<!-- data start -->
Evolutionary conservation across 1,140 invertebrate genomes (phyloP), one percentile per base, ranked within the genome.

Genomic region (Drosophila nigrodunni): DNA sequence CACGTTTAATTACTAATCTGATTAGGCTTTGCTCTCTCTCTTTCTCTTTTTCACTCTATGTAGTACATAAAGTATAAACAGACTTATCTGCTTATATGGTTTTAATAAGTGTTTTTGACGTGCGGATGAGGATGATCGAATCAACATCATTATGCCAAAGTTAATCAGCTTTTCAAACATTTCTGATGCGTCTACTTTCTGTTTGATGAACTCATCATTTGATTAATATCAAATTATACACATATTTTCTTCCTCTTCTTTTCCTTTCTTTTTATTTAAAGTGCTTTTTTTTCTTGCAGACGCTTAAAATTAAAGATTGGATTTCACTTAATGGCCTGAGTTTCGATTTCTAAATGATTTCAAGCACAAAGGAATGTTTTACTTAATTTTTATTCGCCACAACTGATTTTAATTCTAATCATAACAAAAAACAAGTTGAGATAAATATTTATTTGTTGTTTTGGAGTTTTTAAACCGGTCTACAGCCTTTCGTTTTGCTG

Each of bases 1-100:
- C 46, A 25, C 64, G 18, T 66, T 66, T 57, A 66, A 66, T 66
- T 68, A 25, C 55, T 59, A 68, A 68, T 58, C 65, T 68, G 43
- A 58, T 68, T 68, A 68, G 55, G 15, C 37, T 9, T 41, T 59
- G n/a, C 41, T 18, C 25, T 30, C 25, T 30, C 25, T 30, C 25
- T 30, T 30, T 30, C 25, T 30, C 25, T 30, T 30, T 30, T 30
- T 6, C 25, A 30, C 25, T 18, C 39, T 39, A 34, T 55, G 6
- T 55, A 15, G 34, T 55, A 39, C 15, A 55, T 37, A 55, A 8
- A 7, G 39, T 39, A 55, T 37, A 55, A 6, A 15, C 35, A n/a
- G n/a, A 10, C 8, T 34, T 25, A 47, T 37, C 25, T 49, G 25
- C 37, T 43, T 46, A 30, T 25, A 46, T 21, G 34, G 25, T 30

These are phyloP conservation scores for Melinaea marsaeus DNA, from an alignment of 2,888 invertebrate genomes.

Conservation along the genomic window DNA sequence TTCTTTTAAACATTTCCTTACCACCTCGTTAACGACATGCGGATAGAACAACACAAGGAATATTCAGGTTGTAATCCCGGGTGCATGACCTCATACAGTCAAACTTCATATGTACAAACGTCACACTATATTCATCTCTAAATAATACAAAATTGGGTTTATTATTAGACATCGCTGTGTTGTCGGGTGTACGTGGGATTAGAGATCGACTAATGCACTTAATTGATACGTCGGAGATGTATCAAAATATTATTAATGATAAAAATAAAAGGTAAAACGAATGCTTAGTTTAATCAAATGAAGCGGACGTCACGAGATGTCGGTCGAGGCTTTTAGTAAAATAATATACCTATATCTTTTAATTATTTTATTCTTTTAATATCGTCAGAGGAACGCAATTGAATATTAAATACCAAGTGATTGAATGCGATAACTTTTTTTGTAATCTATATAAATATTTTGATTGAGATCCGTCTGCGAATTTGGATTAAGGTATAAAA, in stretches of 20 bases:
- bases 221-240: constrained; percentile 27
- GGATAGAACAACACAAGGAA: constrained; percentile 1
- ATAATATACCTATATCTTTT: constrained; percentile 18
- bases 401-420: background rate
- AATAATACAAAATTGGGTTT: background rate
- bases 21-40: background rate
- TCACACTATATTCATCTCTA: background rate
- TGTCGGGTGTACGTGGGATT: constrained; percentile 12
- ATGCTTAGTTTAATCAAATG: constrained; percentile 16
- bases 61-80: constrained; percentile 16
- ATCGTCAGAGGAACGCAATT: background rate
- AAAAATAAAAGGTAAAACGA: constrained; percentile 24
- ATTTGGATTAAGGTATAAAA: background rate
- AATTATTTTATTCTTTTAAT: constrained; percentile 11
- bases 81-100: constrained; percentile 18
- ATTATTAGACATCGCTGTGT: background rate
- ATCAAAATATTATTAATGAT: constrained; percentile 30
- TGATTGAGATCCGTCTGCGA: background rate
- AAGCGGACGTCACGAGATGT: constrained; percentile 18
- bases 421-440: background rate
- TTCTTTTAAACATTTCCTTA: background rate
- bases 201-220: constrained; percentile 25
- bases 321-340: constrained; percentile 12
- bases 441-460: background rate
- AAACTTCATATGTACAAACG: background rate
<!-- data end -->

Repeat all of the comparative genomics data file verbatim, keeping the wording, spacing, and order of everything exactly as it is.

Evolutionary conservation across 1,140 invertebrate genomes (phyloP), one percentile per base, ranked within the genome.

Genomic region (Drosophila nigrodunni): DNA sequence CACGTTTAATTACTAATCTGATTAGGCTTTGCTCTCTCTCTTTCTCTTTTTCACTCTATGTAGTACATAAAGTATAAACAGACTTATCTGCTTATATGGTTTTAATAAGTGTTTTTGACGTGCGGATGAGGATGATCGAATCAACATCATTATGCCAAAGTTAATCAGCTTTTCAAACATTTCTGATGCGTCTACTTTCTGTTTGATGAACTCATCATTTGATTAATATCAAATTATACACATATTTTCTTCCTCTTCTTTTCCTTTCTTTTTATTTAAAGTGCTTTTTTTTCTTGCAGACGCTTAAAATTAAAGATTGGATTTCACTTAATGGCCTGAGTTTCGATTTCTAAATGATTTCAAGCACAAAGGAATGTTTTACTTAATTTTTATTCGCCACAACTGATTTTAATTCTAATCATAACAAAAAACAAGTTGAGATAAATATTTATTTGTTGTTTTGGAGTTTTTAAACCGGTCTACAGCCTTTCGTTTTGCTG

Each of bases 1-100:
- C 46, A 25, C 64, G 18, T 66, T 66, T 57, A 66, A 66, T 66
- T 68, A 25, C 55, T 59, A 68, A 68, T 58, C 65, T 68, G 43
- A 58, T 68, T 68, A 68, G 55, G 15, C 37, T 9, T 41, T 59
- G n/a, C 41, T 18, C 25, T 30, C 25, T 30, C 25, T 30, C 25
- T 30, T 30, T 30, C 25, T 30, C 25, T 30, T 30, T 30, T 30
- T 6, C 25, A 30, C 25, T 18, C 39, T 39, A 34, T 55, G 6
- T 55, A 15, G 34, T 55, A 39, C 15, A 55, T 37, A 55, A 8
- A 7, G 39, T 39, A 55, T 37, A 55, A 6, A 15, C 35, A n/a
- G n/a, A 10, C 8, T 34, T 25, A 47, T 37, C 25, T 49, G 25
- C 37, T 43, T 46, A 30, T 25, A 46, T 21, G 34, G 25, T 30

These are phyloP conservation scores for Melinaea marsaeus DNA, from an alignment of 2,888 invertebrate genomes.

Conservation along the genomic window DNA sequence TTCTTTTAAACATTTCCTTACCACCTCGTTAACGACATGCGGATAGAACAACACAAGGAATATTCAGGTTGTAATCCCGGGTGCATGACCTCATACAGTCAAACTTCATATGTACAAACGTCACACTATATTCATCTCTAAATAATACAAAATTGGGTTTATTATTAGACATCGCTGTGTTGTCGGGTGTACGTGGGATTAGAGATCGACTAATGCACTTAATTGATACGTCGGAGATGTATCAAAATATTATTAATGATAAAAATAAAAGGTAAAACGAATGCTTAGTTTAATCAAATGAAGCGGACGTCACGAGATGTCGGTCGAGGCTTTTAGTAAAATAATATACCTATATCTTTTAATTATTTTATTCTTTTAATATCGTCAGAGGAACGCAATTGAATATTAAATACCAAGTGATTGAATGCGATAACTTTTTTTGTAATCTATATAAATATTTTGATTGAGATCCGTCTGCGAATTTGGATTAAGGTATAAAA, in stretches of 20 bases:
- bases 221-240: constrained; percentile 27
- GGATAGAACAACACAAGGAA: constrained; percentile 1
- ATAATATACCTATATCTTTT: constrained; percentile 18
- bases 401-420: background rate
- AATAATACAAAATTGGGTTT: background rate
- bases 21-40: background rate
- TCACACTATATTCATCTCTA: background rate
- TGTCGGGTGTACGTGGGATT: constrained; percentile 12
- ATGCTTAGTTTAATCAAATG: constrained; percentile 16
- bases 61-80: constrained; percentile 16
- ATCGTCAGAGGAACGCAATT: background rate
- AAAAATAAAAGGTAAAACGA: constrained; percentile 24
- ATTTGGATTAAGGTATAAAA: background rate
- AATTATTTTATTCTTTTAAT: constrained; percentile 11
- bases 81-100: constrained; percentile 18
- ATTATTAGACATCGCTGTGT: background rate
- ATCAAAATATTATTAATGAT: constrained; percentile 30
- TGATTGAGATCCGTCTGCGA: background rate
- AAGCGGACGTCACGAGATGT: constrained; percentile 18
- bases 421-440: background rate
- TTCTTTTAAACATTTCCTTA: background rate
- bases 201-220: constrained; percentile 25
- bases 321-340: constrained; percentile 12
- bases 441-460: background rate
- AAACTTCATATGTACAAACG: background rate